Old PCsenvironmental hazard 3244
Yes, I'm familiar with the Amiga archetecture. The connection I was trying to make (and thought the OP was too) was to older machiens (mini-computers, say) where the routines (or even hardware) were just barely bright enough to bring in the code to do the real work of starting the system.
You can do this with a PC too, of course, though mostly the support routines (the actual Basic InputOutput System in the ROM) are used to get the system going and are often (usually?) they, and others (oh, so many others) are still used after the system is up.
Old PCsenvironmental hazard 3245
snip Yes, that's my take on it too -- that it's close enough to a "current Unix system", meaning that (as you described in another post) I can open...
That's at least part of the distinction I was trying to make.
I've used the RAM based UNIX loaders myself.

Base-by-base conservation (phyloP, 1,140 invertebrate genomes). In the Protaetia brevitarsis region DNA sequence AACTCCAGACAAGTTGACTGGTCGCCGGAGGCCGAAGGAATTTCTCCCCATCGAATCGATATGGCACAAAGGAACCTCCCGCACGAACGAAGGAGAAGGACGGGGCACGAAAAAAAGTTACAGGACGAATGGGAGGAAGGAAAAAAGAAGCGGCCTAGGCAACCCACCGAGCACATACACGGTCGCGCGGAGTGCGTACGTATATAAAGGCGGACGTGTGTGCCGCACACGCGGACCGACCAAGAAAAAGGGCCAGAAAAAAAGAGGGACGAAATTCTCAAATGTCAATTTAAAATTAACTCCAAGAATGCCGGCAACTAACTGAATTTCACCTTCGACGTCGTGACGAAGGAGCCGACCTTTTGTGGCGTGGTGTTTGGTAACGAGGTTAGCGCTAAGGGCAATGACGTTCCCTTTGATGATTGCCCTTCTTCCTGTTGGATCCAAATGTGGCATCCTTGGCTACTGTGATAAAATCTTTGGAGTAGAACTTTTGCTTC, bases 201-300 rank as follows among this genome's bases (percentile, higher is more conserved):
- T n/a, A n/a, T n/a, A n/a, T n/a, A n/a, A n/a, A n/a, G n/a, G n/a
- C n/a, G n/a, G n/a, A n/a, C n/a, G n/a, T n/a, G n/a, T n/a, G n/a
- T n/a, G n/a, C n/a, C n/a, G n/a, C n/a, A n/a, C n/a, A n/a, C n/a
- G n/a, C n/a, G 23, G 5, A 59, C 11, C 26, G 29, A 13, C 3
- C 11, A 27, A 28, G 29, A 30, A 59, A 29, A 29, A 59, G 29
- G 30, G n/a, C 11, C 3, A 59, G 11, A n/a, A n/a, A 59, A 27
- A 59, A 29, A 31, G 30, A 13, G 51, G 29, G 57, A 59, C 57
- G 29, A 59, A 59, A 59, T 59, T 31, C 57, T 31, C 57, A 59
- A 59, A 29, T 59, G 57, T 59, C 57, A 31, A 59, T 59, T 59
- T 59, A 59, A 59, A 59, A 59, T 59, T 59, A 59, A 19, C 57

But this "kick start" thing I'm talking about did far more than that. It was basically a "generate a full system" utility. In it's later incarnations, if you wanted to build a dozen PCs all the same, you'd get one built the way you wanted it, then run the, uh, "extractor" or "builder" version of this kick-start and it would create a disk set which you could use in another PC to basically make a copy of it. It wasn't really a sector copy, and wasn't really like Ghost, because it WOULD allow for different disk archetectures, different chipsets on the motherboard and so forth, within a limited subset. But after you were done, you'd end up with twelve computers which, within their hardware limits were identical